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USPTOseal

USPTO Great Seal

Its surprising to think that any government agency would actually have its fiscal act together.  And its even more surprising when said government agency decides to reduce its fees because it has an ‘operating reserve.’  But that’s exactly what the United States Trademark Office has promised to do.

Specifically, the Trademark Office claims that they will be reducing many of the trademark registration filing fees by 15-25%, including for registration renewals. Most of the reductions are geared towards filers who file via the Trademark Office’s e-file system, “TEAS”, and agree to accept e-mail communications from the Trademark Office (as opposed to paper mail). The USPTO proposes  to decrease the filing fees by $50 to $275 (per class) for applications meeting those criteria. Even more savings may be available for “TEAS Plus” filers, an additional reduced fee program having more restrictions than the regular TEAS filing process.

For more on the Trademark Office’s (and USPTO’s) operating reserve, see Deputy Director of the USPTO, Miichelle K. Lee’s update on the USPTO’s sustainable funding goals, here.

The proposal to reduce fees was announced in a Federal Register notice published back in May.  According to USPTO personnel, the reduced fees will encourage more applicants to file electronic applications, thereby increasing efficiency and saving costs. Apparently, the reduced fees have already been taken into consideration in formulating the Trademark Office’s 2015 fiscal budget. While not confirmed yet, the new fee structure should go into effect on January 1, 2015.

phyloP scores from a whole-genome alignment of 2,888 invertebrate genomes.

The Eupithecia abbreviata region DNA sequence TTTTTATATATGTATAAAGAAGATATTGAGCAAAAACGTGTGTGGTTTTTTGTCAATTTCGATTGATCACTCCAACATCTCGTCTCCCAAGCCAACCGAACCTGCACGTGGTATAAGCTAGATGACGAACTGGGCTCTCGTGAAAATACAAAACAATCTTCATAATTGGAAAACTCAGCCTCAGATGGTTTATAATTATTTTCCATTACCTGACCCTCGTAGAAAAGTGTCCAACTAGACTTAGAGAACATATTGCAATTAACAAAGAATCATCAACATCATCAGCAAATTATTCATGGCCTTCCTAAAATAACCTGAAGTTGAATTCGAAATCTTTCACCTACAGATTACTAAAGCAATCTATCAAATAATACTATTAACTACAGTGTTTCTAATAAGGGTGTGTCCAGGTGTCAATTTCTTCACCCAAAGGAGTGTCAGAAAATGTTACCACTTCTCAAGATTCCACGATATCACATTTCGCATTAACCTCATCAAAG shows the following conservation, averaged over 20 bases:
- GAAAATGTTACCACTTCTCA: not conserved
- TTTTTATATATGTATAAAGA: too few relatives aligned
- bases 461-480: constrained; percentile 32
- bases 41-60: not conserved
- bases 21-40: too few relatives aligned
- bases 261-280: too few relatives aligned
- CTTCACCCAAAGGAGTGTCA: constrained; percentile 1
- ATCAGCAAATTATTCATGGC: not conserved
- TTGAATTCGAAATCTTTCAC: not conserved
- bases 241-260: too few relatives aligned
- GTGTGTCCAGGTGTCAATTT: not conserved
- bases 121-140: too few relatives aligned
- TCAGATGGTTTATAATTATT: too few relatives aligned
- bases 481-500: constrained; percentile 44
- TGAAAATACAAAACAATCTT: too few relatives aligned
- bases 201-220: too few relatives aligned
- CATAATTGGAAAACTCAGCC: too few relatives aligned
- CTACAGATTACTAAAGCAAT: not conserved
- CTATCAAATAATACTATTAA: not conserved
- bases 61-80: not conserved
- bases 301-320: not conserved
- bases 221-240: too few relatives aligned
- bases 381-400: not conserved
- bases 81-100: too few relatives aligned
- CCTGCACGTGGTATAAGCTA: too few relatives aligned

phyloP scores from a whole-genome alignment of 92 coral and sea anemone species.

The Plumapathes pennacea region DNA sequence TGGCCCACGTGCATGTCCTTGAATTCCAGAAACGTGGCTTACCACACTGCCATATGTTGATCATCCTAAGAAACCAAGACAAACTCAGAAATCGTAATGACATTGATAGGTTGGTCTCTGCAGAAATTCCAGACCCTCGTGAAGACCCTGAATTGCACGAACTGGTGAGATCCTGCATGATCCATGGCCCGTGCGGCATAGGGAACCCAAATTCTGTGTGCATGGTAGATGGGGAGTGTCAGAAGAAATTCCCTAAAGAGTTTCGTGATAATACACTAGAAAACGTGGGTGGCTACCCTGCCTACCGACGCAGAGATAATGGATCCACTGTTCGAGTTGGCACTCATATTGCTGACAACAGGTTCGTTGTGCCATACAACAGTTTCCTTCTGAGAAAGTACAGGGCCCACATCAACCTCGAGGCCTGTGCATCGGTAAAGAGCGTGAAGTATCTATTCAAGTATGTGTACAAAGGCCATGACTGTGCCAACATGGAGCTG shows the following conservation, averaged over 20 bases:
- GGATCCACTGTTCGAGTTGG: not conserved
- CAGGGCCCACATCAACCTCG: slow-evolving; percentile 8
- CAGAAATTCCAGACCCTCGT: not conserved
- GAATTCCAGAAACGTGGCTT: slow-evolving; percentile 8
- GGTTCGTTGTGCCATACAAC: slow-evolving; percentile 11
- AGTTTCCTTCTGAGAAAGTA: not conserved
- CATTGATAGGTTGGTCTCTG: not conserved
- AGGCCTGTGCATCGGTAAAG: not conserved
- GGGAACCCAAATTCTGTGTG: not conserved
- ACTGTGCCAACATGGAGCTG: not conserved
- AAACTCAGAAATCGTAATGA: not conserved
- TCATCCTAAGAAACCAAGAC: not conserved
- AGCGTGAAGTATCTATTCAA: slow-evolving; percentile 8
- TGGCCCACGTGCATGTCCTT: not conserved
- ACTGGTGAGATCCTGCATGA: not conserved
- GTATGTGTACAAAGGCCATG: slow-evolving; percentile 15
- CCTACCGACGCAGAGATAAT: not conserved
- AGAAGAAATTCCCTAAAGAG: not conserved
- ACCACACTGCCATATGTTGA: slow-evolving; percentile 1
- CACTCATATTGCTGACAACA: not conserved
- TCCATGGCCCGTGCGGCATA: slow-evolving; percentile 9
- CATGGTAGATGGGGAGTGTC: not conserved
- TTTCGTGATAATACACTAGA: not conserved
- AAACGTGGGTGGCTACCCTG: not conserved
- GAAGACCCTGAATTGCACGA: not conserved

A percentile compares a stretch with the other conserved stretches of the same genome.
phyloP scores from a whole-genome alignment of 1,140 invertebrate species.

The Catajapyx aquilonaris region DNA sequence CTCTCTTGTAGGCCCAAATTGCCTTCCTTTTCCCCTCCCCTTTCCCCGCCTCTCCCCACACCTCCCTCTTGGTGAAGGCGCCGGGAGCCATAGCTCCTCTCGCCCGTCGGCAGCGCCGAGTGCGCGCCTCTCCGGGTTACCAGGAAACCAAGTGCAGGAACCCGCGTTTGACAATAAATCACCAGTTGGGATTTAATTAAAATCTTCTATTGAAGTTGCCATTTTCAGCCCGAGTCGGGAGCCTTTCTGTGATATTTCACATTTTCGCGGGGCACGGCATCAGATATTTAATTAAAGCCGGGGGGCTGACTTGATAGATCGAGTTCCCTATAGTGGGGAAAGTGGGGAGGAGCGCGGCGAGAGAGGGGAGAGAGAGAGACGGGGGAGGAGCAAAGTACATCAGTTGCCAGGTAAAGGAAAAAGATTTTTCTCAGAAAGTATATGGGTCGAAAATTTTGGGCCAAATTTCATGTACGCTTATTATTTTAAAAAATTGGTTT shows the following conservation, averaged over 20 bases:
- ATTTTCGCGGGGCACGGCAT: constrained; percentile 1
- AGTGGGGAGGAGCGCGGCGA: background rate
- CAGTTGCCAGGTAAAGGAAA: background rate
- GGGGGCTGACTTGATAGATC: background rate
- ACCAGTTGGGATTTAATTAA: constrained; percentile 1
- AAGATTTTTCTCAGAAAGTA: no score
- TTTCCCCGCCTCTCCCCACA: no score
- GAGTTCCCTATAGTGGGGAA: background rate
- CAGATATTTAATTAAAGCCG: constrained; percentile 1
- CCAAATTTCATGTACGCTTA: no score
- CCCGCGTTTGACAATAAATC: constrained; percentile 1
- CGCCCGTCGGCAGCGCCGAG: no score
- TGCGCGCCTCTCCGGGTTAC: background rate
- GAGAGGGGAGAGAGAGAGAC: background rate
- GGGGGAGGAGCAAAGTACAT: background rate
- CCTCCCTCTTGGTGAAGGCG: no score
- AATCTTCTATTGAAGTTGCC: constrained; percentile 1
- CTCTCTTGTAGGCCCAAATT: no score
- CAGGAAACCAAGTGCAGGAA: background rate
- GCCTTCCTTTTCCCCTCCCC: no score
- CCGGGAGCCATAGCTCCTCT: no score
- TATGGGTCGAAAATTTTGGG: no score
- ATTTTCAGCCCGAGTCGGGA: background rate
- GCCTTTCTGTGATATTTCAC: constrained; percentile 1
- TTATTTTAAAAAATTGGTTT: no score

While its true that certain provisions of the America Invents Act helped push through the fee changes, the Trademark Office itself deserves some credit. For years, the Trademark Office has been intensively studying application pendency times, operating costs and fee structures.  Mountains of graphs and statistics on these and other parameters have been generated and discussed with intellectual property attorneys and trademark owners at public meetings and at the USPTO’s traveling conferences (e.g., “The Trademark Office Comes to California”).  More important though, administrative divisions at the Trademark Office, such as Trademark Operations (who overseas examination and processing of trademark applications) use the terms “customer service” and “efficiency” often; particularly when digging into all of those generated numbers, statistics and graphs.

Its too bad all government government agencies don’t evaluate their services in terms of “customer service” and “efficiency” more often.

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